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Welfare reform group seeks feedback on ‘paradigm shift’

Welfare reform group seeks feedback on ‘paradigm shift’ in benefit system

By Pattrick Smellie

Nov. 24 (BusinessDesk) – A government working group is proposing a fundamental shift in the way New Zealanders think about social welfare entitlements, along with a raft of possible measures to raise workforce participation and reduce the long term blow-out in sickness, invalid and domestic purposes benefit costs.

Among proposals released by the government-appointed Welfare Working Group are requiring sole parents to take part-time work once their infant turned one year old, or when a child turns three in alignment with access to state-funded early childhood education.

Chaired by former Commerce Commission chairwoman Paula Rebstock, the working group is seeking public feedback before it delivers a final report to the government next February. The discussion document released today follows an issues paper, on which the group has already received submissions.

“Many submitters noted that the benefit system is resulting in poor social and economic outcomes and long term benefit dependence,” the discussion document said. “Incremental changes to the system have resulted in a complex and unwieldy system. Some queried whether it is time for a fundamental paradigm shift in the way we think about and provide welfare in New Zealand.”

However, it concludes that “staged reform” would allow initiatives to be more effectively evaluated, and would give existing beneficiaries more time to adjust to changes. A half-way house would be to treat existing beneficiaries under the current rules for longer, while dealing with new entrants to the benefit system under a new regime.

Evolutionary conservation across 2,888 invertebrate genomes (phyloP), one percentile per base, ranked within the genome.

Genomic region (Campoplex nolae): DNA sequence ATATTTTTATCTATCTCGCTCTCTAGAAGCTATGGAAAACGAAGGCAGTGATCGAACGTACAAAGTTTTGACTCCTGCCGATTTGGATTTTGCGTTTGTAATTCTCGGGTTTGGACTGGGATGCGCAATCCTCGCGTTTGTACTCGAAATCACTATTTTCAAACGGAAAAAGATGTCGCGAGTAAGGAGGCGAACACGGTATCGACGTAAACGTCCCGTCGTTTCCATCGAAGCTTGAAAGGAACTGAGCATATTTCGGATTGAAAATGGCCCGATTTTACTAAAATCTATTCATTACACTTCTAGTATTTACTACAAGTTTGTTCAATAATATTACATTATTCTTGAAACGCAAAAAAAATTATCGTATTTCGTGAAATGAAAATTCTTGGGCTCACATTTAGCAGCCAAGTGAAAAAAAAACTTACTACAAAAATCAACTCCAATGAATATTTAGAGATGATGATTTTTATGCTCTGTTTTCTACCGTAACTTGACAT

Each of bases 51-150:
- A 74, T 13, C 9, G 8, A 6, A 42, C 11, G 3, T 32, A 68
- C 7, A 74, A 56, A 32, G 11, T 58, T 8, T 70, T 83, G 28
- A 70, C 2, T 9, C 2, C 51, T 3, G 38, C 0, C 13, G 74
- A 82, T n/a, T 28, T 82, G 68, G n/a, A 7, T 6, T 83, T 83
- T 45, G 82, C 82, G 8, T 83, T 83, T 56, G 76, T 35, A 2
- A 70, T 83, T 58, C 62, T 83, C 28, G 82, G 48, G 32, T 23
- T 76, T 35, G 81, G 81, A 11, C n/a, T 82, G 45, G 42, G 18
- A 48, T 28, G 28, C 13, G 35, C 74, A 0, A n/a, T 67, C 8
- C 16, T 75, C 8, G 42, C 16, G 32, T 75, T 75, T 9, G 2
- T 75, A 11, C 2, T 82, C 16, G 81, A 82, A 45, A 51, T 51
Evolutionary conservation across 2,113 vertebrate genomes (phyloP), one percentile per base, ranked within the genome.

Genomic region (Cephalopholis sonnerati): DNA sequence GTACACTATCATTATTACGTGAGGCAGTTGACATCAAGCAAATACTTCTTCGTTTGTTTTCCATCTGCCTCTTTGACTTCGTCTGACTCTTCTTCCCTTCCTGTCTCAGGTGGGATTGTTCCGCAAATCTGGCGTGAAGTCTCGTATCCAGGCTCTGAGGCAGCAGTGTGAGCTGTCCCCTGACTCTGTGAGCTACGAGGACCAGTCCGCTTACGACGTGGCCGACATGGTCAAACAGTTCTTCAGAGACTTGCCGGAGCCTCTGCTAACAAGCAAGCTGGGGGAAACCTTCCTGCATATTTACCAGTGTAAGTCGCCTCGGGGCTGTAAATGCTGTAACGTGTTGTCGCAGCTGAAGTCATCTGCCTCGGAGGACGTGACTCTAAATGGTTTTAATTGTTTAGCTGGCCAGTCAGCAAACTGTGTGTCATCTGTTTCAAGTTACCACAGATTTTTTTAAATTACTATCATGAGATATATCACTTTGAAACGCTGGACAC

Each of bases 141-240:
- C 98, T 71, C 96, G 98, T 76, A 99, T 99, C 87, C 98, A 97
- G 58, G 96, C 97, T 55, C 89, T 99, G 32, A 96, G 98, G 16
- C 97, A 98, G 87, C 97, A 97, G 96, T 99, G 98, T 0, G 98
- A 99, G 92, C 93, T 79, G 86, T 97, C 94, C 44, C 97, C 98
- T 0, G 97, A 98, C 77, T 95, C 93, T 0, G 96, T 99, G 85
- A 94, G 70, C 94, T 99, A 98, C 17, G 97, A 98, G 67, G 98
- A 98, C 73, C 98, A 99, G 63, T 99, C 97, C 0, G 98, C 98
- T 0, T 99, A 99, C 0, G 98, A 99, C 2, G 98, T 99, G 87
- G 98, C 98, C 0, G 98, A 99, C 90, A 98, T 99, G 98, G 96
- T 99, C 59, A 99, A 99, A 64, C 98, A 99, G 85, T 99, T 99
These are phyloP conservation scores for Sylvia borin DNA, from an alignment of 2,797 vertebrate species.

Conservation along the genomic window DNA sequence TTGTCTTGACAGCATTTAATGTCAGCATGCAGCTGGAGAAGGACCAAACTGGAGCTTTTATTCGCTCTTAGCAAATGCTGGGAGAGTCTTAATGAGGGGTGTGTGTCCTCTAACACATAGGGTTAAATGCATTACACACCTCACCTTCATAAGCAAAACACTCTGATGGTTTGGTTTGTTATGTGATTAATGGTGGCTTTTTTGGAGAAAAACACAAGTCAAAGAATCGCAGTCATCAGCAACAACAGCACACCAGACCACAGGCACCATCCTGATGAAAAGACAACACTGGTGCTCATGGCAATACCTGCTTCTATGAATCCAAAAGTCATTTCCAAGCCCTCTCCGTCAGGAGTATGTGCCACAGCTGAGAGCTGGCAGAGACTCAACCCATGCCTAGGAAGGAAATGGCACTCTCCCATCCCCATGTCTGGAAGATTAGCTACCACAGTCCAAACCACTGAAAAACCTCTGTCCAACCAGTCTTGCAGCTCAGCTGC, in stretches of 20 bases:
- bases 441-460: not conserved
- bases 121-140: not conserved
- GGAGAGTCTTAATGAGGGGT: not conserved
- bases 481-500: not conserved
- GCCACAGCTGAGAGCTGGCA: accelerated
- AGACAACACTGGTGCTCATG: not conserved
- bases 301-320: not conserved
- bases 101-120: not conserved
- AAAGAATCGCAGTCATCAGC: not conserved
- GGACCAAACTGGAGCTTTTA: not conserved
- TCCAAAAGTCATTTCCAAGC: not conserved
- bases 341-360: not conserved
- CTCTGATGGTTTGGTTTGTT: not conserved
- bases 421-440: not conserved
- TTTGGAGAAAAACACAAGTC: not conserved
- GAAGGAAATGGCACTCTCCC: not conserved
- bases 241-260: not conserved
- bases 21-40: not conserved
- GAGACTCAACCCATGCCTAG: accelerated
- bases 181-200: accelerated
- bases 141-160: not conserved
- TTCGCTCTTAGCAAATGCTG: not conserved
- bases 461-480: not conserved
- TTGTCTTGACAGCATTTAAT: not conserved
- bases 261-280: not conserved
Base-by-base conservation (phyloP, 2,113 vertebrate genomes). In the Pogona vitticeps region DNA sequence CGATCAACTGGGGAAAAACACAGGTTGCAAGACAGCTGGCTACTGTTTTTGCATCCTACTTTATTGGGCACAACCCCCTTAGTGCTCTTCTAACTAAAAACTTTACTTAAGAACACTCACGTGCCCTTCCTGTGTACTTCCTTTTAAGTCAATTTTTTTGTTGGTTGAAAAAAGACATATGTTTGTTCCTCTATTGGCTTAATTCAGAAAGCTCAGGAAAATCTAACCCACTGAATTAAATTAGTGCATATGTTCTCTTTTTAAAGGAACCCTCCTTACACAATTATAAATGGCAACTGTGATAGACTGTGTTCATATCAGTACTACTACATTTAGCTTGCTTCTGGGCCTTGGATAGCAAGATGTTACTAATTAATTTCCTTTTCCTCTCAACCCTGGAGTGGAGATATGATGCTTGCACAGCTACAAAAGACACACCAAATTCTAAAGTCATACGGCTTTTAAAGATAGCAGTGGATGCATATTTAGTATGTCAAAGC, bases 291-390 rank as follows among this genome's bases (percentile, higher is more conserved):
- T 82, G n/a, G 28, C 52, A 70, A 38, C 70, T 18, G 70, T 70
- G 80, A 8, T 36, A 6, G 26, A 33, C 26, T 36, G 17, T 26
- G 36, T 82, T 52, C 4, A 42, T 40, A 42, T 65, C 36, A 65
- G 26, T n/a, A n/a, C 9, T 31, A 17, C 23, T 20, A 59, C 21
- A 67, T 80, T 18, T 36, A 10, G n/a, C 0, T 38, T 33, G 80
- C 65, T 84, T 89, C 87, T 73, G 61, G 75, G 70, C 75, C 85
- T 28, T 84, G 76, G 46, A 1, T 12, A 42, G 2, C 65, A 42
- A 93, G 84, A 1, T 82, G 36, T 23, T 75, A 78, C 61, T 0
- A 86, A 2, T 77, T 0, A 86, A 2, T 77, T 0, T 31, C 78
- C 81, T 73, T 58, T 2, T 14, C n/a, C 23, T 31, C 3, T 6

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The group has focused especially on the DPB, sickness and invalid benefits, both because they have continued growing while numbers on the unemployment benefit have been falling. Beneficiaries are spending far longer on those three benefits than the unemployment benefit. As a result, they represent an on-going fiscal cost more than 10 times greater than the unemployment benefit.

The group also fears that there is “too much focus on incapacity, not enough focus on ability to work and as a consequence, employment-related issues are often medicalised.”

It proposes making greater use of second opinions from doctors, streaming sickness and invalid beneficiaries in groups reflecting their likely ability to return to work, and aligning both benefits with the way ACC claimants are compensated.

The discussion paper also looks at the problem of at-risk youth, who face long-term benefit dependency without early intervention. Among proposals in this area is to pay benefits to parents or carers of beneficiaries under the age of 17, and to extend the Child, Youth and Family service up to the age of 18.

The discussion paper says the key components of a strong benefit system include:
• Early intervention with people known to be at-risk of long term benefit dependency;
• A focus on gaining paid work rather than a replacement income;
• An obligation to take reasonable offers of paid work or face sanctions;
• Affordable childcare for beneficiaries entering the workforce, with current childcare subsidies better targeted to ensure it reached people most needing help;
• Targeted assistance for people most at-risk of long term benefit dependence.

The document makes no recommendations, but proposes numerous possible changes to the way benefits are paid, some of them radical, including shifting to a guaranteed minimum income involving “an unconditional tax credit with a uniform tax rate that would replace all benefits and supplements”.

Another proposal suggests just two benefits, one for people capable of working and another for those with no long term work capacity.

On the unemployment benefit, one proposal is to impose a six-month threshold, after which “long term receipt” status would trigger placement in paid or unpaid work.

As well as a part-time work obligation on DPB recipients when a child turns either one or three, the document also proposes that the beginning of work expectations could be tied to the age of the oldest, rather than the youngest child.

Sole parents moving into paid work could also be offered time-limited subsidies.


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